Carol gives presentations about SIMoN to various groups in the central and northern California area. She specializes in showing docent groups how they can use the SIMoN website to enhance their knowledge of sanctuary resources. Since 1983 Carol has been a volunteer docent at Pt. Lobos State Reserve and was the docent coordinator for seven years. Other activities Carol has been part of include the Beach COMBER program, conservation chair of the American Cetacean Society, member of the Monterey Bay National Marine Sanctuary Conservation Working Group, volunteer at the Monterey Bay Aquarium and Moss Landing Marine Laboratories. Carol also contributes extensively to the SIMoN Species Database, collating information on sea and shore birds.
Carol received her B.S in Microbiology from the University of Cincinnati in 1970 and her R.N. from the University of Cincinnati in 1978. She’s spent more than twenty five years in various nursing capacities in the medical industry.
To find out more about the Cordell Bank, Greater Farallones, and Monterey Bay National Marine Sanctuary’s research teams, use these links:
Sea Grant Fellows
The California Sea Grant Fellowship program is an education opportunity for graduate students interested in marine resources and how they are managed in California. Modeled after the Knauss Marine Policy Fellowship Program, the Fellowship program provides an opportunity to acquire on-the-job experience in the implementation of marine and coastal resource policies and programs in the state of California. Recent graduates with a Masters or PhD are matched with a host Federal or State agency for a 12-month paid fellowship.
The Monterey Bay National Marine Sanctuary has participated in this program for several years, and its Fellows have gone on to pursue careers in federal and state governments, consulting and education. This web page provides a history of the sanctuary’s past Fellows, their educational background, examples of projects they completed while at the sanctuary and the jobs they pursued after their Fellowship. California Sea Grant is a statewide, multi-university program of marine research, extension and education services, administered by the University of California and headquartered at the Scripps Institution of Oceanography. The National Sea Grant College Program is part of the National Oceanic and Atmospheric Administration, U.S. Department of Commerce. For more information about the California Sea Grant Fellowship you can visit the Sea Grant webpage here.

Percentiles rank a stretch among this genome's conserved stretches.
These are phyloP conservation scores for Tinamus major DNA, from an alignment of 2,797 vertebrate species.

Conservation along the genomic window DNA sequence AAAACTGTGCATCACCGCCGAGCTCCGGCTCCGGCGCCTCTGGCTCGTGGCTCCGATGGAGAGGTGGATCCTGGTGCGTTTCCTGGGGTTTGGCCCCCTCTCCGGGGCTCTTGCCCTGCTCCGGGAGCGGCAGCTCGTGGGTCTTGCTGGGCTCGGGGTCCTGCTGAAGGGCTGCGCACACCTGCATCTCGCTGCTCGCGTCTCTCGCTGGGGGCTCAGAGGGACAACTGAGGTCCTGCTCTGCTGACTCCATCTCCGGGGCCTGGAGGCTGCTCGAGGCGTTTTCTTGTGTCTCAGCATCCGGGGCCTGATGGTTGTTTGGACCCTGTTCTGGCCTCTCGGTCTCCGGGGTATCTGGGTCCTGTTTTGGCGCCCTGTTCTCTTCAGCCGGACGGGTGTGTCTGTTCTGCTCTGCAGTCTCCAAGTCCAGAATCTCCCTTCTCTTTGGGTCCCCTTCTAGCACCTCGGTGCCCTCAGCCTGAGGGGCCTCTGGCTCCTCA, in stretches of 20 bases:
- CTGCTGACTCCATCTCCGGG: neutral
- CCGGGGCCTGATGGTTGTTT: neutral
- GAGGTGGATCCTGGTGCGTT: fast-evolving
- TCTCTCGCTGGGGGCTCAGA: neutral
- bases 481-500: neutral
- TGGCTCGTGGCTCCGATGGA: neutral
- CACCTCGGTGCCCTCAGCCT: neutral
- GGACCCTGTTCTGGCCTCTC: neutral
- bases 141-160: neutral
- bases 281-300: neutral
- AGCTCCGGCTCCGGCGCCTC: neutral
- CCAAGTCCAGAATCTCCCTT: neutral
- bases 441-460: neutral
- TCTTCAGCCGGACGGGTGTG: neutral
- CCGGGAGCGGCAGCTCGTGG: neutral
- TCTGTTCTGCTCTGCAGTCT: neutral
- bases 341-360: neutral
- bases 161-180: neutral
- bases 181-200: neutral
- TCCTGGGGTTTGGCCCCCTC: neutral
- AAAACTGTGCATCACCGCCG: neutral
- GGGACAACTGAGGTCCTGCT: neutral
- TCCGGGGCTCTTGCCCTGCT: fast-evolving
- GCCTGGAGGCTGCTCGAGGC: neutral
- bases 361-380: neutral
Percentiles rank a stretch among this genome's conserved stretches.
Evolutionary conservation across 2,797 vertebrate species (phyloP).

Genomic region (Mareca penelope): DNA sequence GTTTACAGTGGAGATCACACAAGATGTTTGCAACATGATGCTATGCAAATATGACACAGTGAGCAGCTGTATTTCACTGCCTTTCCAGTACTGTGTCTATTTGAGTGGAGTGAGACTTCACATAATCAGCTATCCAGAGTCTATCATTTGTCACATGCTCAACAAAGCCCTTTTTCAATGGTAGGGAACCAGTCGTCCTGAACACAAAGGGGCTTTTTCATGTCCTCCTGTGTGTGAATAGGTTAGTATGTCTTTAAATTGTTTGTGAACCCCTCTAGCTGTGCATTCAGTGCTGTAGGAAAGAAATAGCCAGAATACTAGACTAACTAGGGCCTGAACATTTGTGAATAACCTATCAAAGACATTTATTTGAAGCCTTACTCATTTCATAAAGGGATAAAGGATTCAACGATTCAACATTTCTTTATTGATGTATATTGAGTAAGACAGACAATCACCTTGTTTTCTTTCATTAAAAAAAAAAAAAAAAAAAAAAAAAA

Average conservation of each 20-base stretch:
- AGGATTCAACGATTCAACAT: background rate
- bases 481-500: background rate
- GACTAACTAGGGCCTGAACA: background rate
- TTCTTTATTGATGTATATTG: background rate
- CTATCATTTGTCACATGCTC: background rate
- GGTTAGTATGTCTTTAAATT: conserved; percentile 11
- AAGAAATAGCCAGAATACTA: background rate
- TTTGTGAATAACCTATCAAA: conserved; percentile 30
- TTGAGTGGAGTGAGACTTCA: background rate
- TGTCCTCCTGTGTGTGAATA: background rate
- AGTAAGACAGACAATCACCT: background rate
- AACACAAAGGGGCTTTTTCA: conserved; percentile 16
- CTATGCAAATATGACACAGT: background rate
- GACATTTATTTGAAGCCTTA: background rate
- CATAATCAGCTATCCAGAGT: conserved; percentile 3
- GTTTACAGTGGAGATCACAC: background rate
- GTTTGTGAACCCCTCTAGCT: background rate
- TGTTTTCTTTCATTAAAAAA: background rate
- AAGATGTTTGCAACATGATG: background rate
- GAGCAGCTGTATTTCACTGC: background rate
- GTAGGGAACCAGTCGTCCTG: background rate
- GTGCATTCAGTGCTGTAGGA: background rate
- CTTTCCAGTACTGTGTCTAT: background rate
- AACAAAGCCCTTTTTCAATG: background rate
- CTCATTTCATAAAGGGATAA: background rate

2011 Sea Grant Fellow
M.A. International Environmental Policy from the Monterey Institute of International Studies
B.A. Environmental Studies with a specialization in Human Ecology, Middlebury College
Oren works closely with the MBNMS Research Team on a number of projects, including: a threats assessment for Davidson Seamount; authored a report on the phenomenon of shipping container loss; participated in at-sea deepwater characterization research; organized a collaborative fisheries research study on the hook and line fishery for California halibut in Monterey Bay; and is working to advance the creation of a community supported fishery (CSF) for the Monterey Bay area.
Oren earned a Bachelor of Arts degree in Environmental Studies with a specialization in Human Ecology from Middlebury College, and a Master of Arts degree in International Environmental Policy from the Monterey Institute of International Studies. His experience includes managing a marine education program for Naturalists at Large on Catalina Island. He has conducted research in the fields of ethnography, international environmental policy, and environmental economics.
2010 Sea Grant Fellow
Master of Environmental Science and Management, UC Santa Barbara
B.A. Biology with concentration in marine science, Boston University